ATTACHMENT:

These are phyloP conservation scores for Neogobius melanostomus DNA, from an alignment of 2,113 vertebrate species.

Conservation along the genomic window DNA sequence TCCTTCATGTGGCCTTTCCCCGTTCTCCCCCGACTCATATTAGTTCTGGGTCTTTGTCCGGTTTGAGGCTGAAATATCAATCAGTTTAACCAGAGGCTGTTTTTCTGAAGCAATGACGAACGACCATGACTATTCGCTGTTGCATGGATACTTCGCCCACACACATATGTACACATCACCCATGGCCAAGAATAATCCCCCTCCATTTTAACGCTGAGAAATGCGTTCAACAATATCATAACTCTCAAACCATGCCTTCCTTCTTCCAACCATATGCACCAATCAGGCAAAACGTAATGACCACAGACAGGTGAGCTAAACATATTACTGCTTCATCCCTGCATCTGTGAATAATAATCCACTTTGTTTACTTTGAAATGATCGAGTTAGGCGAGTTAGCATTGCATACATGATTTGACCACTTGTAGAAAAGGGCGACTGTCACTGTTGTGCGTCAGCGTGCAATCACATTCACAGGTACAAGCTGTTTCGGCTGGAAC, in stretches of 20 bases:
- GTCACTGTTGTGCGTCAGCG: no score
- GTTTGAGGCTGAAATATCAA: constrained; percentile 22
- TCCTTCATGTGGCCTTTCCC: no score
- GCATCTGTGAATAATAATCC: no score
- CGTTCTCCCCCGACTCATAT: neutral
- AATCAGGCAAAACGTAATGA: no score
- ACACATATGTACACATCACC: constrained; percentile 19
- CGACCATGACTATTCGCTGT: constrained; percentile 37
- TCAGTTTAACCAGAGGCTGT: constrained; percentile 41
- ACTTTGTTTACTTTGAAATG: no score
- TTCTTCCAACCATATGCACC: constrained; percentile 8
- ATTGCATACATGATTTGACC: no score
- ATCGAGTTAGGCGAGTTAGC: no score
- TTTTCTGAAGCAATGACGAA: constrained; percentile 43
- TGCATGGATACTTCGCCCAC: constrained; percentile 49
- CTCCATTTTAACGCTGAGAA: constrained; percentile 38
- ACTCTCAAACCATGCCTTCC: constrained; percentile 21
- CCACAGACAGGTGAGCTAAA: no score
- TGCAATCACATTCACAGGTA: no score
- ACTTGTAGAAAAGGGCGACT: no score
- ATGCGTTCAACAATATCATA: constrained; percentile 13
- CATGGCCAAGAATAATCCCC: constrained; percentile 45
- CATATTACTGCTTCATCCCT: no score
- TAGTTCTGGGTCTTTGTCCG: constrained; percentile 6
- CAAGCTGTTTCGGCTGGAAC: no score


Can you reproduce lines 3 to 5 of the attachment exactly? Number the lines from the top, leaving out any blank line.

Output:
- GTCACTGTTGTGCGTCAGCG: no score
- GTTTGAGGCTGAAATATCAA: constrained; percentile 22
- TCCTTCATGTGGCCTTTCCC: no score